In the past year, concerns about inflation, rising interest rates, and political instability have persisted, even as markets have shown improvement. However, recent tragic events in the Middle East have introduced new worries for investors, as they evaluate how military conflicts might impact financial markets. While acknowledging the human tragedy, the market’s primary focus has shifted to potential effects on oil prices, interest rates, and the strength of the dollar, as these factors have a more direct influence on market performance.
Major indexes concluded the week with mixed results as investors weighed up inflation data against dovish signals from Federal Reserve officials. Leading banks such as Citigroup, Wells Fargo, and JPMorgan Chase initiated the unofficial start of the third-quarter earnings reporting season on a positive note, benefiting from higher interest rates.
The release of minutes from the Fed’s September policy meeting on Wednesday suggested that policymakers agree that they need to maintain restrictive interest rates for some time, while being mindful of balancing the risk of overtightening with the goal of curbing inflation towards the 2% target. In September, CPI rose by 0.4% month-on-month, surpassing market expectations, signalling ongoing inflationary pressures. The Fed’s core CPI, which excludes food and energy costs, also increased by 0.3% in September.
In Europe, the ECB’s minutes revealed that the majority of policymakers voted to raise the key deposit rate to a record high of 4.0%. Meanwhile, the German government lowered its 2023 economic growth outlook from 0.4% growth to a 0.4% contraction due to higher energy costs and reduced demand from major markets like China.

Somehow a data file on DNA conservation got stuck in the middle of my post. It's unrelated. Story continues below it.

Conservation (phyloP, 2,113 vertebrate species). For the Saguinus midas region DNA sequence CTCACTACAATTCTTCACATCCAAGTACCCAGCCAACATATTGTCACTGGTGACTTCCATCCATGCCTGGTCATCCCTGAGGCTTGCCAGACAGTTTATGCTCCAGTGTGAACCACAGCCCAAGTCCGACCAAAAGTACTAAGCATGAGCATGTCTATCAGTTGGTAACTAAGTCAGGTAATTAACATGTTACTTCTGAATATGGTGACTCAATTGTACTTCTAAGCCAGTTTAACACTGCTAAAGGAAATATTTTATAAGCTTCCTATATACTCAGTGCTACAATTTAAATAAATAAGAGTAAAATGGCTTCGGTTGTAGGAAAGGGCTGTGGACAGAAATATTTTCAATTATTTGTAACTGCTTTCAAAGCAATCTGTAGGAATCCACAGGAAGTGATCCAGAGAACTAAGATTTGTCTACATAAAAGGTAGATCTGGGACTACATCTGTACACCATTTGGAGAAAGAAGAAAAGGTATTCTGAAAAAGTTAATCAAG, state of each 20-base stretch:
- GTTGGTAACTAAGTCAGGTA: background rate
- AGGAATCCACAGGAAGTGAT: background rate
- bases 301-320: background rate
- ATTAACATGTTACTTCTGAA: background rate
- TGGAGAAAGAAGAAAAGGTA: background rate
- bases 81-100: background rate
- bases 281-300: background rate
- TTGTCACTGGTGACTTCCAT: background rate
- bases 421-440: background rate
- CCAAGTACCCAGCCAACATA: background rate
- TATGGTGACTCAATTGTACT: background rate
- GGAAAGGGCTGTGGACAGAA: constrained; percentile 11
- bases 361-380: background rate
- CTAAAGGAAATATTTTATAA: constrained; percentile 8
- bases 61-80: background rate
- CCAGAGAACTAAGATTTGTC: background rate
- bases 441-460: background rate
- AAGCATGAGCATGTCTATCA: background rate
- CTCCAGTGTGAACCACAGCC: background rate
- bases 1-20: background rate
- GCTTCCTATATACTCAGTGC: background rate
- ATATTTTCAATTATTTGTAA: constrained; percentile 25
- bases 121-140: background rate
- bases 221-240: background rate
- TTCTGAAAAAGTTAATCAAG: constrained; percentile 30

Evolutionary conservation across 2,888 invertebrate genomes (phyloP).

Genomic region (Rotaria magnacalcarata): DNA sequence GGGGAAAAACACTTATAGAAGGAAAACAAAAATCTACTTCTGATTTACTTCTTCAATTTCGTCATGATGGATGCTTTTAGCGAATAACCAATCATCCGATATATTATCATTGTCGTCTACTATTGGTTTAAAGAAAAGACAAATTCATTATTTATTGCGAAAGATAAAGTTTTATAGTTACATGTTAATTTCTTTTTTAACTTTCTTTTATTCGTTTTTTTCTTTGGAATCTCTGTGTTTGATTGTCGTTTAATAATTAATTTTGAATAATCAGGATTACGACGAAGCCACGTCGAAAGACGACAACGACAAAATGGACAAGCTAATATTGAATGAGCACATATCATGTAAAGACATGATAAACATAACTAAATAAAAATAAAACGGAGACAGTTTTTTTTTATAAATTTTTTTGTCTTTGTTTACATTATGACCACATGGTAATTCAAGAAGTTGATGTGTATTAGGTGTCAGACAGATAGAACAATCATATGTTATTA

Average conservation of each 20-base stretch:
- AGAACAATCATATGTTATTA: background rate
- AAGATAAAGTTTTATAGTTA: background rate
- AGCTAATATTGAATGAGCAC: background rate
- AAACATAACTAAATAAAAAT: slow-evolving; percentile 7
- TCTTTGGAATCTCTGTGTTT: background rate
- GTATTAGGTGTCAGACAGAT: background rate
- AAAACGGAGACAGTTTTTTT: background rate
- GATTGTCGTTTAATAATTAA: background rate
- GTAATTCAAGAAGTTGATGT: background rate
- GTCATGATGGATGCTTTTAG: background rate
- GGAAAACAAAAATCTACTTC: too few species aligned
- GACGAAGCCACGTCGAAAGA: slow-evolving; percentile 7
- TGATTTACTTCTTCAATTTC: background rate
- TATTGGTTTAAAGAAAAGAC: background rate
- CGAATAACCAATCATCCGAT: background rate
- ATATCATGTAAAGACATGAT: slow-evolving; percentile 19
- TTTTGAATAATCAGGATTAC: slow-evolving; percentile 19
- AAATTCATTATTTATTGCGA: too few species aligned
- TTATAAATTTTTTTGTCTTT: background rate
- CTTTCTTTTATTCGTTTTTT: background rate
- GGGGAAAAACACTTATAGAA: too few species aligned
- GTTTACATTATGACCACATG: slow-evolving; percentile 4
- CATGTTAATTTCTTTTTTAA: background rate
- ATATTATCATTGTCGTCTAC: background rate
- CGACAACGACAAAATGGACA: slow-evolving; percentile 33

UK retail sales growth slowed to 2.7% year-on-year in September, marking the second weakest month of the year, while GDP rose by 0.2% month-on-month in August, after contracting 0.6% in July.
In China, inflation remained subdued with CPI for September remaining unchanged from a year earlier. Meanwhile, producer prices fell by a higher-than-expected 2.5% compared to the previous year. At the same time, Chinese developer Country Garden Holdings faces its first-ever potential default and restructuring due to difficulties in meeting offshore payment obligations on U.S. dollar bonds, highlighting China’s property debt crisis.
Global equity markets concluded the week with mixed results. In the U.S., the Dow Jones (+0.79%) and S&P 500 (+0.45%) were positive whilst the Nasdaq (-0.18%) was mildly negative. Similarly, European and Asian markets, including the Euro Stoxx 50 (-0.20%), FTSE 100 (+1.40%), Nikkei 225 (+4.26%), Hang Seng (+1.65%) and Shanghai Composite Index (-0.70%) were mixed.
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China’s consumer inflation rate unexpectedly flatlined in September while factory-gate deflation persisted, suggesting the economy’s path to growth is still fragile and in need of additional support. According to the National Bureau of Statistics, the consumer price index for the past month remained unchanged from the previous year, falling short of expectations for a slight increase, and approaching the deflationary level observed in July.